Hot Docs 2017: The Departure Review

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In The Departure, a spiritual guide needs spiritual guidance himself. Ittetsu Nemoto is a Japanese Buddhist monk trying to assist suicidal individuals, while also experiencing burnout and pressing health issues. Like Mama Colonel, this is a documentary in which I wanted to know more about the subject and the context in which he/she works.

Nemoto certainly has an unique worldview presumably, in part, due to his experience as a rebellious youth and hard-drinking partier. At 24, after a motorcycle accident, he fell in love with his nurse and answered an ad in the newspaper to be a monk. He is now married with said nurse and has a rambunctious attention-seeking toddler who he needs to prioritize in his life. The challenge? The endless sea of suicidal individuals that have the monk on speed-dial (or speed-text, as it were). Nemoto prizes himself on responding to each message, but his doctor is warning him to avoid stressful situations.

Again, wow–what a story here. The style of documentary Lana Wilson utilizes here, like Mama Colonel, is the fly-on-the-wall style, and does not allow Nemoto to talk to the camera. I would have liked to know how much of a concern mental health is in Japan (my guess is that it is highly stigmatized and not discussed in the open), and how Nemoto got started in trying to help suicidal individuals. Did he have suicidal thoughts or depression?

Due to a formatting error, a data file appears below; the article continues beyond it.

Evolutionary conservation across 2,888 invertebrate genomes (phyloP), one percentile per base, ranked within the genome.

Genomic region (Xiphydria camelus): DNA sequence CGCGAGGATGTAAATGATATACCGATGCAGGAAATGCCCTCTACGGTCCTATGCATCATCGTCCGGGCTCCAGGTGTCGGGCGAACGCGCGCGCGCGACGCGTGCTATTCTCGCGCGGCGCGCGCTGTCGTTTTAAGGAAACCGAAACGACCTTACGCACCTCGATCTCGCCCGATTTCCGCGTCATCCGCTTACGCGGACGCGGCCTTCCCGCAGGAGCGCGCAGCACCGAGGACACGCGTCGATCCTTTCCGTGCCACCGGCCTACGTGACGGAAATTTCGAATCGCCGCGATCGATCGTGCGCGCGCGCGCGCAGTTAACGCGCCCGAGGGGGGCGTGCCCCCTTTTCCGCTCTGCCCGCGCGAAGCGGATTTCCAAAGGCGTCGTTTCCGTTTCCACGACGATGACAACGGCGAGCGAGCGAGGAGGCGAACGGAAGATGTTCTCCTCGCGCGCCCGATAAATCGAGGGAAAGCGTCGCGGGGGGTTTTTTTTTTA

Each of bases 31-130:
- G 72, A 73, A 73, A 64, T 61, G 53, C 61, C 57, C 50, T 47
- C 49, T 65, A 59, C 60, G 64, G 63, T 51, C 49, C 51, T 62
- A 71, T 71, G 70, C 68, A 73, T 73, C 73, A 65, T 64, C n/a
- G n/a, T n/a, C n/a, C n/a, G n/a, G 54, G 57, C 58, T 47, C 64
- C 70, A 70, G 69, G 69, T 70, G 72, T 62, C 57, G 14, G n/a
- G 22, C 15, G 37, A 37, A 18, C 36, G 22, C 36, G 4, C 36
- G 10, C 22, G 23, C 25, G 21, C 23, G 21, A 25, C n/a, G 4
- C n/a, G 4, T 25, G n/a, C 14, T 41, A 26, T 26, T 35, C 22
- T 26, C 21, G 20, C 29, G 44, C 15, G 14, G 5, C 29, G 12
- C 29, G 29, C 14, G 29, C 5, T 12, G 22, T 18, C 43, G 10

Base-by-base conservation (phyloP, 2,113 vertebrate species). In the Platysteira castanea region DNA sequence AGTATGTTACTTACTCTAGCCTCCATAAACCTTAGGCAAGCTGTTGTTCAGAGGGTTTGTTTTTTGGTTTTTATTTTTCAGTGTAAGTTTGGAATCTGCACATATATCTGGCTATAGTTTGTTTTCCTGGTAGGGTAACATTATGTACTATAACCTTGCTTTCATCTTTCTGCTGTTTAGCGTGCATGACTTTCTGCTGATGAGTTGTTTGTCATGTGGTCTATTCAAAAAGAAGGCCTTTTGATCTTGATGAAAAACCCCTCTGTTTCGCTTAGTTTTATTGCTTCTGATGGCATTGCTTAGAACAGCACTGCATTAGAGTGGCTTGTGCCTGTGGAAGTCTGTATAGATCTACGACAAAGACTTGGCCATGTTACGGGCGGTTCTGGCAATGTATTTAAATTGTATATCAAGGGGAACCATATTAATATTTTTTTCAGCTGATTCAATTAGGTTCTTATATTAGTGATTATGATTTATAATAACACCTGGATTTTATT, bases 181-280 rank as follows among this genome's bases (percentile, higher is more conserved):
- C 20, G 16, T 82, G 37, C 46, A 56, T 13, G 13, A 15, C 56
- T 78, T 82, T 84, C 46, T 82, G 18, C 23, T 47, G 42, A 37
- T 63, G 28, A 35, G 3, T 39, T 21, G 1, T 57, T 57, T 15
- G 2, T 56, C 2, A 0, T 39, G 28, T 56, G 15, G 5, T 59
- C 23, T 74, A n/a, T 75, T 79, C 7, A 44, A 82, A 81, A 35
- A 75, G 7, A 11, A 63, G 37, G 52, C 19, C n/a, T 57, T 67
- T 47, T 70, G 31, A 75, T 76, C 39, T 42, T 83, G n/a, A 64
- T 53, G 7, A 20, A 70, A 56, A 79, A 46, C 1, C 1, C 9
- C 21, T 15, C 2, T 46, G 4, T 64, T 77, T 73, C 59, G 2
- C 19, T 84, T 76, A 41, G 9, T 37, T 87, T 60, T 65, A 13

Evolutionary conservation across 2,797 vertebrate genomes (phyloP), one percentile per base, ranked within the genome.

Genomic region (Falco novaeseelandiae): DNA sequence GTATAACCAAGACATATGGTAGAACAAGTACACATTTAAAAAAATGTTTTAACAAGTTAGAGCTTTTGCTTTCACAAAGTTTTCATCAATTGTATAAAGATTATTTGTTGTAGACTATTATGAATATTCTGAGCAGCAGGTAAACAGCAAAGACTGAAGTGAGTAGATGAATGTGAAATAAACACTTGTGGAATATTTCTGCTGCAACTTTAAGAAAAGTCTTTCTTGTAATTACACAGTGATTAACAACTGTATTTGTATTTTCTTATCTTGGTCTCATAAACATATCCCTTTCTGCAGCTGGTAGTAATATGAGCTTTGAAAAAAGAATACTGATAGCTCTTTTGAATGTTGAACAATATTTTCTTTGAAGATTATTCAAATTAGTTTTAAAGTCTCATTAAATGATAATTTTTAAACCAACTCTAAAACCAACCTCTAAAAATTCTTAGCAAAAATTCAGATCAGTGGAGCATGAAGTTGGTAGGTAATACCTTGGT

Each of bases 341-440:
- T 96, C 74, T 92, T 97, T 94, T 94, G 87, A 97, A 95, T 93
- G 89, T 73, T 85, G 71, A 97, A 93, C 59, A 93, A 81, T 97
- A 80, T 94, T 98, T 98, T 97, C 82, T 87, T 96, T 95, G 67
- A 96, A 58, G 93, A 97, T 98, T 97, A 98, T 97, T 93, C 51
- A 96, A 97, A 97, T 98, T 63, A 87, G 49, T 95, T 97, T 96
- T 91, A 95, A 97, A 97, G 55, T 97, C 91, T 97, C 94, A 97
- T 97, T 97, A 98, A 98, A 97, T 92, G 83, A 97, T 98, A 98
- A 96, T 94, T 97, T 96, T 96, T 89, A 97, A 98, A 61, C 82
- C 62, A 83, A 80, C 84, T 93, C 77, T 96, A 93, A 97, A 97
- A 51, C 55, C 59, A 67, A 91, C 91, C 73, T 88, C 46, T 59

The one-man mental health mission is interesting to watch in action. He counsels a variety of individuals throughout the documentary: one of which is a man who can only see his children for one hour a month and is wondering if he couldn’t just be in an accident and then they wouldn’t begrudge him for his actions. Another woman had to let her sister go after she was torn in half by a speeding train. Life is certainly at no loss for curveballs, and the question is, can this monk keep up? What is his training? How has he come to his values and principles? 

Why is he doing it all by himself? And is it okay that he doesn’t have all the answers and could use some of his own counsel? The film pushes us into the deep end of this man’s life, much as he must have been pushed in the ocean himself: the depths of helplessness and despair are certainly unfathomable once one tries to assist desperate others–so, perhaps he (and the director) are best off doing some grounding work and taking one step in front of the other.


Fri, May 5, 3:30 PM TIFF Bell Lightbox 2


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